Since his arrival in February 2022, Montreal Canadiens general manager (GM) Kent Hughes has been busy making trades to add futures and shed veteran contracts and salary. He has taken a novel approach, focusing on skill and speed. The other half of the “draft and develop” plan is about a player’s trajectory and if they have proven themselves capable of filling a need and of continuing their progression in the Habs’ system.
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With the current focus on the NHL draft, which is coming up quickly, one eye will need to be on the next step, the restricted free agent (RFA) qualifying offer deadline. Decisions regarding who should get paid, who is worth offering a lower contract and who is worth keeping will need to be made as soon as possible so Hughes can properly manage his 50 NHL contracts.
What Is an RFA?
If a player does not receive a qualifying offer (QO), then they become an unrestricted free agent (UFA). There are many rules, but essentially all QOs must be extended by either the Monday after the Entry Draft or June 25, whichever comes first. A player doesn’t need to accept the offer, but the team that offers one retains that player’s rights.
Meet the RFAs
The Canadiens have nine RFAs this summer, but not all are equal. Some are part of the team’s core, others provide depth, and finally, some are expendable.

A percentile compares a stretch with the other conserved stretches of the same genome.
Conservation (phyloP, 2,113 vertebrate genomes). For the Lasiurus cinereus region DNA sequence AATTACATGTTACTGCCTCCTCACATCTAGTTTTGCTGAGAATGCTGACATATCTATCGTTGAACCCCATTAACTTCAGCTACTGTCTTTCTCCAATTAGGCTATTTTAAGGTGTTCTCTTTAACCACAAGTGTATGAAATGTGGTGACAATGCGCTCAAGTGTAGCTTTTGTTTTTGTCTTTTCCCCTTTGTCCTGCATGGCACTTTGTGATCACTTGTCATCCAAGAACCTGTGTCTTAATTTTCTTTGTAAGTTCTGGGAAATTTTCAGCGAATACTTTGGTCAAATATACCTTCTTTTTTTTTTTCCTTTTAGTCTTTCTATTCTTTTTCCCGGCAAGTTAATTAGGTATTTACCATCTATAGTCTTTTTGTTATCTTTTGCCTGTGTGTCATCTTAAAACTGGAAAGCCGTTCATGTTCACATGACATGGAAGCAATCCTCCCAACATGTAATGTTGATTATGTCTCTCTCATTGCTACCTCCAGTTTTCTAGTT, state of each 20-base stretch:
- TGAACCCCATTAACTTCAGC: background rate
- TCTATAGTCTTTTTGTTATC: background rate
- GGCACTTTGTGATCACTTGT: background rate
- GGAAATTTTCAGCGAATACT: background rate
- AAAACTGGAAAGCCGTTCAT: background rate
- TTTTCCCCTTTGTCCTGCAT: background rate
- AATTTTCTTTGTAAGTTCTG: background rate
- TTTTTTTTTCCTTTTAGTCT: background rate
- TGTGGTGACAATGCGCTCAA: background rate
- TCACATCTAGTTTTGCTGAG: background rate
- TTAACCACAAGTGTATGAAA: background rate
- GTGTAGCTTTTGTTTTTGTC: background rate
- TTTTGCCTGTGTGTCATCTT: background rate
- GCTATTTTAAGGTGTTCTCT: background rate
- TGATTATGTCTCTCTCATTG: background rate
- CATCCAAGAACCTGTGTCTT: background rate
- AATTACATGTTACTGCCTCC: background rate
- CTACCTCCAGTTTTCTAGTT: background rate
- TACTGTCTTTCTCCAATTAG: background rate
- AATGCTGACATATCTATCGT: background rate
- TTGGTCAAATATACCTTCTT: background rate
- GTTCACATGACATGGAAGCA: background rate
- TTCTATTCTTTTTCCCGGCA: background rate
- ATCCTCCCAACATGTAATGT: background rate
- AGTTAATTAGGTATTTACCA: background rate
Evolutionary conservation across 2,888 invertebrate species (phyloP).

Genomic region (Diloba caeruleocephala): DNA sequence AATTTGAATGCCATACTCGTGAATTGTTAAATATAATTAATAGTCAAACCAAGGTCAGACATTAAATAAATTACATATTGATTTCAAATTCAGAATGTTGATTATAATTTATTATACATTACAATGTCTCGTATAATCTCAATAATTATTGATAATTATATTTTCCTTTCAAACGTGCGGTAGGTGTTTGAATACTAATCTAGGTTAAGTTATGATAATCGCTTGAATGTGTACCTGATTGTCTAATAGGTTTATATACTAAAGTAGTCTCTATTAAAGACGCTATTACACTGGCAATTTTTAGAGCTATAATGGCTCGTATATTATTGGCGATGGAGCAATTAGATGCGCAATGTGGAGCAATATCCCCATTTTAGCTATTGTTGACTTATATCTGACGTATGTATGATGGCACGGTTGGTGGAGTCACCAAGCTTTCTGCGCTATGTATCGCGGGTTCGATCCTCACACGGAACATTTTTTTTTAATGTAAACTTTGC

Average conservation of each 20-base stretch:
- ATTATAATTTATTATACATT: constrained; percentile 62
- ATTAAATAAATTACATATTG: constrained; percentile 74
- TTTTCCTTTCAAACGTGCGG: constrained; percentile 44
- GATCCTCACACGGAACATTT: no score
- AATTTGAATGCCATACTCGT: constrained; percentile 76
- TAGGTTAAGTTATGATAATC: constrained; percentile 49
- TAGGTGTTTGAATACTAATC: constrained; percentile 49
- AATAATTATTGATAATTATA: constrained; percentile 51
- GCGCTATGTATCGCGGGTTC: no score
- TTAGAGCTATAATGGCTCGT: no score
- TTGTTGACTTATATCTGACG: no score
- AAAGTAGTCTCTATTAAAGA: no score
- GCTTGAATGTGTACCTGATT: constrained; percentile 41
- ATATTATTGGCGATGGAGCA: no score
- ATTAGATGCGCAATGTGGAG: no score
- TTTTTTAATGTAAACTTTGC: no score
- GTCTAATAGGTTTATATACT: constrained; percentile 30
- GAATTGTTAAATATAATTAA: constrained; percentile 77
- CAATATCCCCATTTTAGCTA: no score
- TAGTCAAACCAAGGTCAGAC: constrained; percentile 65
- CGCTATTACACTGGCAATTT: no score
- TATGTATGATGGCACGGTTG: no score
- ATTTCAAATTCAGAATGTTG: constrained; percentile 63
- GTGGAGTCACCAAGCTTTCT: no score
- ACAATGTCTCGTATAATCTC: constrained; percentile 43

Caufield’s next contract is the biggest storyline to follow this offseason in Montreal. There is a heated debate about his true value, but it also depends on the type of contract he signs. Caufield has stated he wants to be in Montreal for a long time, and he could get $8 million per season on a long-term deal, but the fanbase is anxious for him to get signed.
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He could also choose a shorter-term deal to “bet on himself” and hope he can improve on his 48 goals in his last 83 games under head coach Martin St. Louis. The other option is to buy into being a key part of the core of the franchise for the long term, as Nick Suzuki has.
If there is one RFA not named Caufield who has proven himself worthy of a new deal, it’s Rafael Harvey-Pinard. The 2019 seventh-round pick has done everything asked of him. He proved himself in the American Hockey League (AHL), then he produced offensively when called up to the NHL with 14 goals and 20 points in 34 games this season.
More importantly, he maintained his gritty style, never shying away from the corners or the front of the net, making life very difficult for his opponents in the same way that Brendan Gallagher does. Offering him a two-year bridge deal at $1.5 million per season wouldn’t be a surprise.
Gurianov is an excellent straight-line (north-south) skater. He has speed to burn on the breakout that explodes past defensive coverage, and he is capable of pressuring defenders on the forecheck. The problem is that he is highly inconsistent. In 25 games with Montreal, he scored five goals and eight points, nearly matching his output of nine points in 43 games with the Dallas Stars.
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Gurianov has not done enough to offer him a $2.9 million QO. However, he has done enough that Hughes could offer him a one-year deal worth $1.25 million. He can produce as a third-line winger with power-play duties. Yet, he hasn’t proven he is worth retaining long-term just yet. If Gurianov decides he wants more term or salary, Hughes should let him walk as a free agent.